the hearts and minds of an entire generation,  particularly the men and women Liberians have turned to for leadership. But  sadly they are the embodiment of a dysfunctional age. Like their esteemed  patron, these individuals would rather watch the nation disintegrate than  step aside for the greater good. True to form, they have in the past 30  years pitted brother against brother in order to gain power. And it's no  surprise fear and apathy has returned, as morality is pushed to the back of  the line. This, in its most conspicuous display, is President Tubman's  haunting legacy which must be brought to an end if Liberia is to  prosper.
TGLs - a dangerous and destructive group
The imperative  of this nation's survival demands that we retire Tubman-generation-leaders  (TGLs) no later than 2011. They have been ineffective, even dangerous and  destructive. Like Tubman himself, TGLs are a contradiction, often placing  style before substance. Ellen Johnson Sirleaf and Charles Taylor illustrate  perfectly the nature of TGLs. At the moment, Ellen is more concerned about  her image as Africa's first female president rather than exposing the fact  rule of law (the cornerstone of any viable nation) is nonexistent in  Liberia. And, paradoxically, she is
promoting a book about her life, but is  not in the least embarrassed by the devastation she brought upon the nation  that gave her life. This is not unlike President Tubman who smoked  expensive Cuban cigars and drank the finest whiskey money could buy as he  sailed on his multi-million
Dollar yacht unfazed by the severe shortage of  schools in the country. TGLs are known to present an impressive image even  when they have nothing concrete to offer. The impeccably dressed – top hat,  tuxedo wearing - Tubman often received foreign guests in grand style,  leading the grand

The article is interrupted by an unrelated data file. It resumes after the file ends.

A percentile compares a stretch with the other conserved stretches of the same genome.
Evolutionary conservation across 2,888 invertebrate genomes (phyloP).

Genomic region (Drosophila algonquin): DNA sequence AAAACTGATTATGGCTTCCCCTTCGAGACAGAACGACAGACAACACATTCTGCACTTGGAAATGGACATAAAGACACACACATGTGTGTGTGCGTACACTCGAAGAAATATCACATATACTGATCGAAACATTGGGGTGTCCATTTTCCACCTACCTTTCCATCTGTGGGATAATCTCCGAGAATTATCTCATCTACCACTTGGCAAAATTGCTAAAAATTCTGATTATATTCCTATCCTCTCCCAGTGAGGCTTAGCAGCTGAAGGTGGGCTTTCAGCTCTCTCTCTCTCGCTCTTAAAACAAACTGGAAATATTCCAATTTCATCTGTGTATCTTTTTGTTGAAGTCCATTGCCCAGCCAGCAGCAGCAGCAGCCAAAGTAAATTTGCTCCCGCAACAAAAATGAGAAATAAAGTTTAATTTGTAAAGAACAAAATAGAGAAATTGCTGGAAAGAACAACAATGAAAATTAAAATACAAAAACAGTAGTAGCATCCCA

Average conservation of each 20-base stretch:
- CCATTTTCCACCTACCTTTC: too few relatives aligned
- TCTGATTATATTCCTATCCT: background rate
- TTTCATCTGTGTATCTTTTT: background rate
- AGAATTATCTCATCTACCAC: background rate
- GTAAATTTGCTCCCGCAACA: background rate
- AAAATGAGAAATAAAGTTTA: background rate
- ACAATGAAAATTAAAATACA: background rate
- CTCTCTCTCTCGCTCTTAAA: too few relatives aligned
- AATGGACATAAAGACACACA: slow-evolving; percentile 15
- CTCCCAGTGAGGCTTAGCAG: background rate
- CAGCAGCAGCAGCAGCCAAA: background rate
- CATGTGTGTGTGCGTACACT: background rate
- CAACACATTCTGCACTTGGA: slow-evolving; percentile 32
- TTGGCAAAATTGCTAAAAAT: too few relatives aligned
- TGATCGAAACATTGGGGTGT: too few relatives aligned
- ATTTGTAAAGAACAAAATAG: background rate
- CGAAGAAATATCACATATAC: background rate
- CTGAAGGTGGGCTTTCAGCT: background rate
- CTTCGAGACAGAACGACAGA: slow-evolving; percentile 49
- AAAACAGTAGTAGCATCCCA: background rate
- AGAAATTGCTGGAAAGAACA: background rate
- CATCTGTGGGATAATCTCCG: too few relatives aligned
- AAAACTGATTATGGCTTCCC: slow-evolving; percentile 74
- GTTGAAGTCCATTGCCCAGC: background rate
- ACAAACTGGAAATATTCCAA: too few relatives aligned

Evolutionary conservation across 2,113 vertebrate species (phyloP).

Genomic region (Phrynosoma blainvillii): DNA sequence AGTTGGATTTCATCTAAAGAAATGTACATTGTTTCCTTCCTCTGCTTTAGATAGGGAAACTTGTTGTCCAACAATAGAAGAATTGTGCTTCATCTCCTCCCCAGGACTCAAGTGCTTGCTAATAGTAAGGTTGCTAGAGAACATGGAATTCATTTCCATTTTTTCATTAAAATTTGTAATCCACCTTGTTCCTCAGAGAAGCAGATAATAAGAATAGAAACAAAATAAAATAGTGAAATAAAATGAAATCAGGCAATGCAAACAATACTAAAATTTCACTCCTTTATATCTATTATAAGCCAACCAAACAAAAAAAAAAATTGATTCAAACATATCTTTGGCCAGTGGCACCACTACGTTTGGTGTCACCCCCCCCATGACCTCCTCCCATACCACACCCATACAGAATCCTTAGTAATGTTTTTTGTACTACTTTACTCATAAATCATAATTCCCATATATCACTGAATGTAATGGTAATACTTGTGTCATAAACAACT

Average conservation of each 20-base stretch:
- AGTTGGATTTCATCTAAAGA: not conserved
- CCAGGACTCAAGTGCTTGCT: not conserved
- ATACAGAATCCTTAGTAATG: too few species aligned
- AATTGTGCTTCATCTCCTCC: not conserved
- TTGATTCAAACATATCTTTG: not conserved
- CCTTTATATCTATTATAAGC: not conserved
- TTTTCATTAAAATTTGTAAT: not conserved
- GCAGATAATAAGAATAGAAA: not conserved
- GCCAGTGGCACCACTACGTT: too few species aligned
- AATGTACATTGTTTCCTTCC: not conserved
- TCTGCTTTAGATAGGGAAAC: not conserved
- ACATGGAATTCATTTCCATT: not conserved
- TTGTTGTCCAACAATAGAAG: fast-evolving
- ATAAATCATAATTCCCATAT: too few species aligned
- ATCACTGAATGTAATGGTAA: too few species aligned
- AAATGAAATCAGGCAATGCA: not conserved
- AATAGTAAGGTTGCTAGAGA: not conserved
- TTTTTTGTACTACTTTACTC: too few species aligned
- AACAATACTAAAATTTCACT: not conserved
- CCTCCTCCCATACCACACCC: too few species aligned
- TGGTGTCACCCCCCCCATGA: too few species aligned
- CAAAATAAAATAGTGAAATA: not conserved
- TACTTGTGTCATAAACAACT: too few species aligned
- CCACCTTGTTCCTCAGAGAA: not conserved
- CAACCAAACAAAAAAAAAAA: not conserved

march at banquets while his people languished in abject  poverty.
As it relates to contradictions, Amos Claudius Sawyer (a TGL)  is rightfully the poster boy. A key opponent of the Americo-Liberian  hegemony and a leading advocate for justice and equality; Sawyer – the  activist - failed miserably when given the opportunity to lead. And he  exhibited a
major character defect by agreeing to head the Interim  Government of National Unity (IGNU), having previously served as chairman  of the committee tasked with writing the Liberian Constitution. In his  greed for power, Amos Sawyer violated the Constitution when he opted to  become interim head of state while the sitting vice president was able to  carry on the affairs of state following President Doe's assassination.  This willful breach created a constitutional crisis that lasted seven  long years and claimed more than 200,000 lives.
Charles Taylor, on  the other hand, was not only a TGL, but also a practitioner of the Tubman  doctrine. This clearly showed in his brutal strategy to acquire absolute  power in the very early stages. Right from the start, he muscled out Ellen  Johnson Sirleaf from the leadership of the
NPFL; and in short order  asserted supremacy by eliminating all potential rivals - a move not unlike  Tubman's deadly 1955 assault against the opposition. Wanting to appear in  every way like the 18th president, Charles Taylor even delivered his  inaugural address in a cadence quite
familiar to listeners of Tubman's  lengthy speeches.
As Charles Taylor attempted to revive the Tubman era,  Ellen Johnson Sirleaf was dusting off President Tubman's rules book. Almost  immediately following the inauguration, she held a private meeting with  Charles Taylor at the Executive Mansion. Four hours later Ellen emerged to  publicly
announce her endorsement of Charles Taylor's so-called economic  plan. But, in yet another demonstration of a character defect, Ellen within  24 hours retracted her endorsement.
Integrity has always been a  challenge for TGLs. Prior to Charles Taylor's forced exit from Liberia, a  group of TGLs under the leadership of Ellen Johnson Sirleaf and Amos Sawyer  organized a so-called peace conference in Burkina Faso under the auspices  of President Blasé Compaore. This
disgusting show of insensitivity and  total disregard for Compaoré's contribution to the carnage in Liberia is  further evidence that TGLs will go to extremes in order to obtain  power.
And despite the preponderance of evidence confirming Ellen  Johnson Sirleaf's role in organizing and financing the NPFL, she has  continued to deny these accusations, though never willing to do so under  oath. There is, however, no denying that NPFL fighters did receive training  in Libya